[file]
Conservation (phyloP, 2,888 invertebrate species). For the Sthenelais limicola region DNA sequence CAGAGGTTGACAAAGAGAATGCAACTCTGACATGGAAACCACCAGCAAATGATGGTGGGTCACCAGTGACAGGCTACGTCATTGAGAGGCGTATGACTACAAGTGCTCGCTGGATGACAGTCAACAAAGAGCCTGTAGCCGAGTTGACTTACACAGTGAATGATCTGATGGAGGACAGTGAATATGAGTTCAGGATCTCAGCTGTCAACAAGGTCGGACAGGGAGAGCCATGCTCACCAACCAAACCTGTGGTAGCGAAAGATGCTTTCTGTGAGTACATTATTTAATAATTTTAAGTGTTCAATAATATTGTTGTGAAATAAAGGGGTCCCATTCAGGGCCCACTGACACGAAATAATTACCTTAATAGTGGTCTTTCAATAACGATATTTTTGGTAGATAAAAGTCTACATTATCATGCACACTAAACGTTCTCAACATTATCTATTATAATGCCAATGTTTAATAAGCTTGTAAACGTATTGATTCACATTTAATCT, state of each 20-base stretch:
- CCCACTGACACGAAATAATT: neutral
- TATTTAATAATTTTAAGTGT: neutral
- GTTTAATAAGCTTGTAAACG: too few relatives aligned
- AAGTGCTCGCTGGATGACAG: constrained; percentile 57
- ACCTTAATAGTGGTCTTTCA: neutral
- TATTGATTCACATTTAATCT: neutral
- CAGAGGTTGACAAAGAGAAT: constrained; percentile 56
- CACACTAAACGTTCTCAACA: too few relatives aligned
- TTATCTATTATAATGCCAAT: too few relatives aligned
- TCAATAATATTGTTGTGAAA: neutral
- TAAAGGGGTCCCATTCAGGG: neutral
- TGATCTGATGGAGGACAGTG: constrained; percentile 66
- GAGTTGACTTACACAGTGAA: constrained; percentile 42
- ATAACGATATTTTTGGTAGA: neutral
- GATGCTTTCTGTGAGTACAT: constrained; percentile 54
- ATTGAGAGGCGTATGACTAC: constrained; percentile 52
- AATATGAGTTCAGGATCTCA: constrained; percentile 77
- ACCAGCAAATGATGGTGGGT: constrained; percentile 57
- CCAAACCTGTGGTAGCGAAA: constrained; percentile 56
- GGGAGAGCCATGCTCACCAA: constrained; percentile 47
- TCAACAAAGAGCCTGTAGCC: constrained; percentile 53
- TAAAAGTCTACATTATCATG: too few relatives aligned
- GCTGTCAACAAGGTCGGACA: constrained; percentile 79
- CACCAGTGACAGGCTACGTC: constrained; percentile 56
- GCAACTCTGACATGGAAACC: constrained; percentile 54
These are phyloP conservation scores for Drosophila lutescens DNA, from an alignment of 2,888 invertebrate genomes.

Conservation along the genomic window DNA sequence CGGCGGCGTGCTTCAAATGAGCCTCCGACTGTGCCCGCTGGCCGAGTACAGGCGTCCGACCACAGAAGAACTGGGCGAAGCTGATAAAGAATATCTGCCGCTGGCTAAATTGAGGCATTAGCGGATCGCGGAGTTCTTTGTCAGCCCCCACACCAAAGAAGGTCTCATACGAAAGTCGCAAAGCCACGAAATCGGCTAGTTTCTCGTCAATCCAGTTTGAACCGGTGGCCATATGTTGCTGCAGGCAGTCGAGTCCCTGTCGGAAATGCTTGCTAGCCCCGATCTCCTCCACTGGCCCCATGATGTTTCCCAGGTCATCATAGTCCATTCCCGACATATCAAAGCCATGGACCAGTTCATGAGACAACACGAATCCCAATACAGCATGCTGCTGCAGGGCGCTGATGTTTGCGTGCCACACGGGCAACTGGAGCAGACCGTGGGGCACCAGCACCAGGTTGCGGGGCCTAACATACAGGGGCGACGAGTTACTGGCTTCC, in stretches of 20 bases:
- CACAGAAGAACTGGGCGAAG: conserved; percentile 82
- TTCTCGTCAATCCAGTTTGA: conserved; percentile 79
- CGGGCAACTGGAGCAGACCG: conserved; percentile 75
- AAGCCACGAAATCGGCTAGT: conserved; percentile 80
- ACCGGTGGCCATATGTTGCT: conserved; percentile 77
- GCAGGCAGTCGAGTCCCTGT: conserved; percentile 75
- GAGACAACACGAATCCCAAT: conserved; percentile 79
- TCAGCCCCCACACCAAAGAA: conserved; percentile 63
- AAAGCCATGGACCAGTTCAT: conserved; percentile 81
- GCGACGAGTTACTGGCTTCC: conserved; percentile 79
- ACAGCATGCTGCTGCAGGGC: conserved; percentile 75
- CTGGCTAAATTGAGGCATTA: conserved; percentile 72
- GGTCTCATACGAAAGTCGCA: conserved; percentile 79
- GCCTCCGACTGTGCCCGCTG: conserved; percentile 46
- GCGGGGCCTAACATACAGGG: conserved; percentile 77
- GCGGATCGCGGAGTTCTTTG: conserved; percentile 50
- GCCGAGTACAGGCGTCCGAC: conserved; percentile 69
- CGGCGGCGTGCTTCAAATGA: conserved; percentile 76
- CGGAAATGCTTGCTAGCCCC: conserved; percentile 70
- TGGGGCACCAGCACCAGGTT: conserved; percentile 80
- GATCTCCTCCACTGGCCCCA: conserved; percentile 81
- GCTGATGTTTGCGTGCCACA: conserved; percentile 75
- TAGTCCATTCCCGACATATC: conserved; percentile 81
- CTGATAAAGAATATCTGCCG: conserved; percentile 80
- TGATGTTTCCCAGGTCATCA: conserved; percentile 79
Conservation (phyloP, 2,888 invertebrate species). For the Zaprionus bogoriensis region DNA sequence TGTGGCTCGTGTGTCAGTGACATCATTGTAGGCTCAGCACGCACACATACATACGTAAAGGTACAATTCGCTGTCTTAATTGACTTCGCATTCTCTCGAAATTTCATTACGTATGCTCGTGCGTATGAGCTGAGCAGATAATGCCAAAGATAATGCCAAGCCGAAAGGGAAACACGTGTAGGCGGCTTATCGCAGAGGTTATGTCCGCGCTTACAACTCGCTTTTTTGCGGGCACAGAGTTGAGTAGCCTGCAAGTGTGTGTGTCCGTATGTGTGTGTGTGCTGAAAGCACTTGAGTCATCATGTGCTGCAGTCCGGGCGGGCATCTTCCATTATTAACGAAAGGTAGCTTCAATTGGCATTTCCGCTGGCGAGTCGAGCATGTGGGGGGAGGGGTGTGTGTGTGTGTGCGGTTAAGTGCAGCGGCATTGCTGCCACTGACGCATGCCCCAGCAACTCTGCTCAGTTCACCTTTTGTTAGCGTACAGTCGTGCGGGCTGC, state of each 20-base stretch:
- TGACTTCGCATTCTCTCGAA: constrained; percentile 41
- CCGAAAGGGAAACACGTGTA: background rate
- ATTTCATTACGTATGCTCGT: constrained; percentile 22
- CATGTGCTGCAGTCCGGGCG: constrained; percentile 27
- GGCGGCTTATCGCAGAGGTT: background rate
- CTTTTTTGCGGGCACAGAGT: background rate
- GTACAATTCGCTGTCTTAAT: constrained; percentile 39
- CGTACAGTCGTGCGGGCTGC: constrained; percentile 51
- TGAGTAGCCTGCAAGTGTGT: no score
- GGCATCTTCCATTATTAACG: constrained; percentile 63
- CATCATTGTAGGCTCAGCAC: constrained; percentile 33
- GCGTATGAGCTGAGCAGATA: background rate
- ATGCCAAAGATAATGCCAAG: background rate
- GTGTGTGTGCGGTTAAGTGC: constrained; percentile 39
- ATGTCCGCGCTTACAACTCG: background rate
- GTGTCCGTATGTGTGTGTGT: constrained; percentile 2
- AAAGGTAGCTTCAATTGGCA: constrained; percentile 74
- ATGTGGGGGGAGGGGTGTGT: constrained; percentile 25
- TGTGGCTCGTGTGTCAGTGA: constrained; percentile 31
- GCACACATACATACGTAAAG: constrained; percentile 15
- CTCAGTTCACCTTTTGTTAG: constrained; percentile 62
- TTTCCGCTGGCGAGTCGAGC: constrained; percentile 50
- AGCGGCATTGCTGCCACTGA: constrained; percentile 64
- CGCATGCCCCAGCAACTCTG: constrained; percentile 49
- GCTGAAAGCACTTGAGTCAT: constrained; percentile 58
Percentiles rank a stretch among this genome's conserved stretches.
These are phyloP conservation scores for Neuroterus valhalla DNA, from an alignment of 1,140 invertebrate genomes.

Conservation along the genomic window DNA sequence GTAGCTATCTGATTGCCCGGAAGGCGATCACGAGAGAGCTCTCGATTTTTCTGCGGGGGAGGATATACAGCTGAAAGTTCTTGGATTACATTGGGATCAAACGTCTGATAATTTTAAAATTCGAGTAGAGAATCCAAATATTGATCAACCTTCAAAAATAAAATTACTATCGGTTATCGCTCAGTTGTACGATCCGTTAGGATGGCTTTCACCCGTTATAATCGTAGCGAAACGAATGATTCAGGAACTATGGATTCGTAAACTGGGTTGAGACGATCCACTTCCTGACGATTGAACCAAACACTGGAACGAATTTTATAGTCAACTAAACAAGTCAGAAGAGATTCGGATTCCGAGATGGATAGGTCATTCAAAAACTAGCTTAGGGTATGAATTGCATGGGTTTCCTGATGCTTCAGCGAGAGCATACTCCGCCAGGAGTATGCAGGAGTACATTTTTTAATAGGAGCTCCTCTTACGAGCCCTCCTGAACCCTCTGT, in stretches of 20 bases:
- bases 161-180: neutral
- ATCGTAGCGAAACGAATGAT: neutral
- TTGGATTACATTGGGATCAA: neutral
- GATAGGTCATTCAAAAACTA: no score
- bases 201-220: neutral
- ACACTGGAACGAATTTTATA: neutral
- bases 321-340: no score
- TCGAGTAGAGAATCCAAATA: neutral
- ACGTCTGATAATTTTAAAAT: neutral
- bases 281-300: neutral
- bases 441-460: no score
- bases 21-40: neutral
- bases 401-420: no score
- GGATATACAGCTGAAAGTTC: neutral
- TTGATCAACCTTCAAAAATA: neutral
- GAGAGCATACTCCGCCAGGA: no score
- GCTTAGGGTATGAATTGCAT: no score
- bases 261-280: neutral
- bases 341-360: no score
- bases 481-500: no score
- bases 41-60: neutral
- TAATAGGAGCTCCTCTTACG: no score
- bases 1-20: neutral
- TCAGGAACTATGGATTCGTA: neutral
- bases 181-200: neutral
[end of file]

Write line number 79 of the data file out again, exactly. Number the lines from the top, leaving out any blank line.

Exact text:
- GCTGAAAGCACTTGAGTCAT: constrained; percentile 58